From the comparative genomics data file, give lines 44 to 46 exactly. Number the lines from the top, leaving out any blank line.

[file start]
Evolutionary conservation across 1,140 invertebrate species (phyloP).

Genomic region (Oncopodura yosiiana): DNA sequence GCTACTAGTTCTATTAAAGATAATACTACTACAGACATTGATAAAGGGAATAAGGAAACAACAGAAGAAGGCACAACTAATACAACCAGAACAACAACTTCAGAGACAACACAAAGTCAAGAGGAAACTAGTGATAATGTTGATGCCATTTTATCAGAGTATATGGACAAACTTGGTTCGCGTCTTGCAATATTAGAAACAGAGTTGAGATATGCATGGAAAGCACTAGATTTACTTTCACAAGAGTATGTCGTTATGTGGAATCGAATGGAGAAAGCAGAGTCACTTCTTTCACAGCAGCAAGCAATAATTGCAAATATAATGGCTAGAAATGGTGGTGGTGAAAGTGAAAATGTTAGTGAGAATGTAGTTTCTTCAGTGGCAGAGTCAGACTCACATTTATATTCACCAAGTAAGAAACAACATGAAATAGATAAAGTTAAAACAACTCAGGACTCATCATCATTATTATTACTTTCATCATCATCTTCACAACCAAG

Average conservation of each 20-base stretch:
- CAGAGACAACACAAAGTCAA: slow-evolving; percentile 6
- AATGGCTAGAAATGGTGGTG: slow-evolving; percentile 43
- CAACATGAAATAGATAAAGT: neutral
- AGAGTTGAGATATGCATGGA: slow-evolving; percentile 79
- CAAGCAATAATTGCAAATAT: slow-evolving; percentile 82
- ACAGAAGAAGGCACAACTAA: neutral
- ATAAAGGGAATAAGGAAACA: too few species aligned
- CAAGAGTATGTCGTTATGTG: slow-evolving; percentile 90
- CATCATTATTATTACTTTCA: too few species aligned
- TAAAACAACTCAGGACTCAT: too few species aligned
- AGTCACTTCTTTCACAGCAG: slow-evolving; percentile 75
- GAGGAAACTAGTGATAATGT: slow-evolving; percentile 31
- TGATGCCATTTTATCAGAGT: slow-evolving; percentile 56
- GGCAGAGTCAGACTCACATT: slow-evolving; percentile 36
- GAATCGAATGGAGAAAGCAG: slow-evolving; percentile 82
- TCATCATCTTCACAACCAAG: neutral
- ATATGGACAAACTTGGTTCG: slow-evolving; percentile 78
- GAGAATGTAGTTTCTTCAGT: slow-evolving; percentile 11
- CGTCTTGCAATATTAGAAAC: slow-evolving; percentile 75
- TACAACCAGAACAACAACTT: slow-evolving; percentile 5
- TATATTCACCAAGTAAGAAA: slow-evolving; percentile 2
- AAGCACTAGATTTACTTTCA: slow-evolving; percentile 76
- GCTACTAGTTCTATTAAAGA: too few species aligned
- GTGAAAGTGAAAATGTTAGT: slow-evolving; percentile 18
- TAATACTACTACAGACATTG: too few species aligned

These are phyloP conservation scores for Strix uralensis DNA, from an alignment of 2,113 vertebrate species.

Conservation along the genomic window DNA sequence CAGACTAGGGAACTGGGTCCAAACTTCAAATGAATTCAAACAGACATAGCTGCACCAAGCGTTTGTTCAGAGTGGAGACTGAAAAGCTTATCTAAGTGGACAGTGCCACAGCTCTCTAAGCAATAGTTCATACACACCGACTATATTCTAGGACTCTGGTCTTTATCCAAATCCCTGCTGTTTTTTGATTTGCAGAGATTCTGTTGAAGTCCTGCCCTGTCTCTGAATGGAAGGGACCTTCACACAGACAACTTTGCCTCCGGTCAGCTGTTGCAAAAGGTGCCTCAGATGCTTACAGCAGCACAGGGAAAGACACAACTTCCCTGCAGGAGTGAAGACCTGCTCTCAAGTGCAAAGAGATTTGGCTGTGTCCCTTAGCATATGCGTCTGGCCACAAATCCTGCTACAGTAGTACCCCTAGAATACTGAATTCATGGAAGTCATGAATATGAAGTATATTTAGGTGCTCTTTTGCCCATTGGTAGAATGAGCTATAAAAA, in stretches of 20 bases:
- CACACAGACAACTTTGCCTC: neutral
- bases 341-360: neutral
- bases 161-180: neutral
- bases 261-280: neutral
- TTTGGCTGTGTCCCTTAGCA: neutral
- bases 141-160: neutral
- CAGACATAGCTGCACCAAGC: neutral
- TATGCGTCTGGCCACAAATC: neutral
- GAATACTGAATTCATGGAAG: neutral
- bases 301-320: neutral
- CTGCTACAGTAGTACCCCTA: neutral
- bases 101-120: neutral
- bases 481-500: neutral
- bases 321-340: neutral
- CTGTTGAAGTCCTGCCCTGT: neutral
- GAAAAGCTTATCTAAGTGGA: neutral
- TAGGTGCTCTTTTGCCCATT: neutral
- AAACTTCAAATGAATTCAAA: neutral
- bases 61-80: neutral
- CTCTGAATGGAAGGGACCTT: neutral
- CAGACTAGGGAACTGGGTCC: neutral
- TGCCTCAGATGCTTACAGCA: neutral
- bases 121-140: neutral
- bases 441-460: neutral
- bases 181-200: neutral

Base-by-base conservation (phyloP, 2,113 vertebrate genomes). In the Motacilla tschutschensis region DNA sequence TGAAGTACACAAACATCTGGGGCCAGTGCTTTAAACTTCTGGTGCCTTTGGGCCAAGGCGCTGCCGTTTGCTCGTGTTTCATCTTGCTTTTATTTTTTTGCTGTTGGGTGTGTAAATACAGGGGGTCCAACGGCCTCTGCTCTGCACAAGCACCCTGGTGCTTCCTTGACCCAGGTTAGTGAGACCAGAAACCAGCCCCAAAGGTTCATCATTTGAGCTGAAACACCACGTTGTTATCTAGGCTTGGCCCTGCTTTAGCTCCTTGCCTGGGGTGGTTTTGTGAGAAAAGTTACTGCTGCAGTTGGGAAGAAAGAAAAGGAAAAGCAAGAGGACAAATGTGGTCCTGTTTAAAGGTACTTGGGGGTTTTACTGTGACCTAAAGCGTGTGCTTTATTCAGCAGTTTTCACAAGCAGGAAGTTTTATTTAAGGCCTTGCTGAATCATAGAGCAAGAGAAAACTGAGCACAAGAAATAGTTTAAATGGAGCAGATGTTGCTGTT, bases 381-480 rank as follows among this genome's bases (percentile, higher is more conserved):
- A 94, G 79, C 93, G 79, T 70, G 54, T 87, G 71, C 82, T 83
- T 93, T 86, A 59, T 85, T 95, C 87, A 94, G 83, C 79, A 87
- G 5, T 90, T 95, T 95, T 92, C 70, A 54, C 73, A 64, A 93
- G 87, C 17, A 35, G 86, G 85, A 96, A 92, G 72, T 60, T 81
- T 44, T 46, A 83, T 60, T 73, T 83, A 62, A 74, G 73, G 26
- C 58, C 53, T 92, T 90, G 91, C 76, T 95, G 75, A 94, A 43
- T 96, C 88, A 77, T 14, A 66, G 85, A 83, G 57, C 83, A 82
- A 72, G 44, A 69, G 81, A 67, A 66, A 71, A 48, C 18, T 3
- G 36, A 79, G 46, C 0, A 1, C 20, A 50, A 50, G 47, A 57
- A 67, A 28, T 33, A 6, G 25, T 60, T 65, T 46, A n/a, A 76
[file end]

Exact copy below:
- bases 321-340: neutral
- CTGTTGAAGTCCTGCCCTGT: neutral
- GAAAAGCTTATCTAAGTGGA: neutral